Whisky Magazine Issue 69
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In this issue we decided to focus on the increasing number of premium aged whiskies that are being released and how they are viewed by the drinking public. Who better to give us the answer than Whisky Magazine's online community at www.whiskymag.com
With the rise in interesting premium aged whiskies, is older necessarily better?
MATTHEW: If I learned one thing at Whisky Live Glasgow, it is that older and more expensive does not always indicate better.
I am referring specifically to one recently released bottling.
At £950 a pop, I was looking forward to this immensely. This should be the finest Scotch I had ever taken. Buckets of sherry, great colour and nose, rich taste, but hang on? What's going on here? Somebody has taken my lovely whisky and stuffed a load of wood shavings in it. Truly unpleasant.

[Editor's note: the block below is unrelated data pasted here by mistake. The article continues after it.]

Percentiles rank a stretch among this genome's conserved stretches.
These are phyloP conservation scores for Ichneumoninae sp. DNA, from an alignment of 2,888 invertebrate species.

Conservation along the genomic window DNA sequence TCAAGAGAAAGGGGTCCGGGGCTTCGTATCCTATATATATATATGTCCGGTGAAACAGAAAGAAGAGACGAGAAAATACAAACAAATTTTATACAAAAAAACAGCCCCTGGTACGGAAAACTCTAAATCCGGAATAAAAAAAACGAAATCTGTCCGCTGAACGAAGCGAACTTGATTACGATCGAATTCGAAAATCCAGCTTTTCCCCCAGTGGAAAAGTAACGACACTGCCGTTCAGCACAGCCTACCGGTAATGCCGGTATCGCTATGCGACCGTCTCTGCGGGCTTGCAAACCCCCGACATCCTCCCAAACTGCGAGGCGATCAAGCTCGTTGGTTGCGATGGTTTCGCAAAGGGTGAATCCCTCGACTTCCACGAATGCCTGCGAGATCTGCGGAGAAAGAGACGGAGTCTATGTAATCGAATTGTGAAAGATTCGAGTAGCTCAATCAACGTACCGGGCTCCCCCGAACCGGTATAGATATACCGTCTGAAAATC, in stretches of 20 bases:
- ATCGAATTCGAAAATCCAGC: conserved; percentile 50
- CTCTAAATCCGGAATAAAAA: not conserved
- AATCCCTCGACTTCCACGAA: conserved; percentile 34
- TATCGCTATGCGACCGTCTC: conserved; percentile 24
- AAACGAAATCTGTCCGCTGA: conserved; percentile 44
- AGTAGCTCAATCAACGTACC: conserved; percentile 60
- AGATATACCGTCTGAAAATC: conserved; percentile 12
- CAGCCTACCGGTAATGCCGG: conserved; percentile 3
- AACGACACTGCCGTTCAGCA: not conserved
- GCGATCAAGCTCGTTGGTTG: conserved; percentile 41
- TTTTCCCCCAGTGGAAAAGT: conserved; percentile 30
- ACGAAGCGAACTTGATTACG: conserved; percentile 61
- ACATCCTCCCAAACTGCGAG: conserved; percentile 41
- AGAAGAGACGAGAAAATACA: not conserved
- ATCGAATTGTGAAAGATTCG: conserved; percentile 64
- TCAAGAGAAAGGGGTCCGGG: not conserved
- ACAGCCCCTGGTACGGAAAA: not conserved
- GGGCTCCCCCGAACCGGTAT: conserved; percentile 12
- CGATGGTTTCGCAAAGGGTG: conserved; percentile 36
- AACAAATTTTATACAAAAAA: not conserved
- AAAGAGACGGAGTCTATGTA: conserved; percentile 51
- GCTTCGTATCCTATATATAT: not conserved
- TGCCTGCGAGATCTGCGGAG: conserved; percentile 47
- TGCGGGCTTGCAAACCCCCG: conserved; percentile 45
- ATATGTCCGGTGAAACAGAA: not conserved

In my opinion the length of time in wood had completely killed whatever qualities the whisky might have had. If you want something to taste like this, but are worried that it might break the bank, you can save yourself the money and suck a pencil instead.
JONATHAN: True, older is not necessarily better, just like a higher price doesn't necessarily mean the whisky is great, or will be to your liking. What makes up the price of a whisky is brought about by many various factors, and not just because people might be willing to spend more on an aged whisky, but also a limited supply of that whisky. This doesn't mean the whisky is better than a younger expression from that same distillery, there are just fewer bottles to go around for example, but perhaps it's not good enough and shouldn't go around at all. Some people don't care for aged whiskies, and are willing to spend more on younger expressions. It truly depends on the...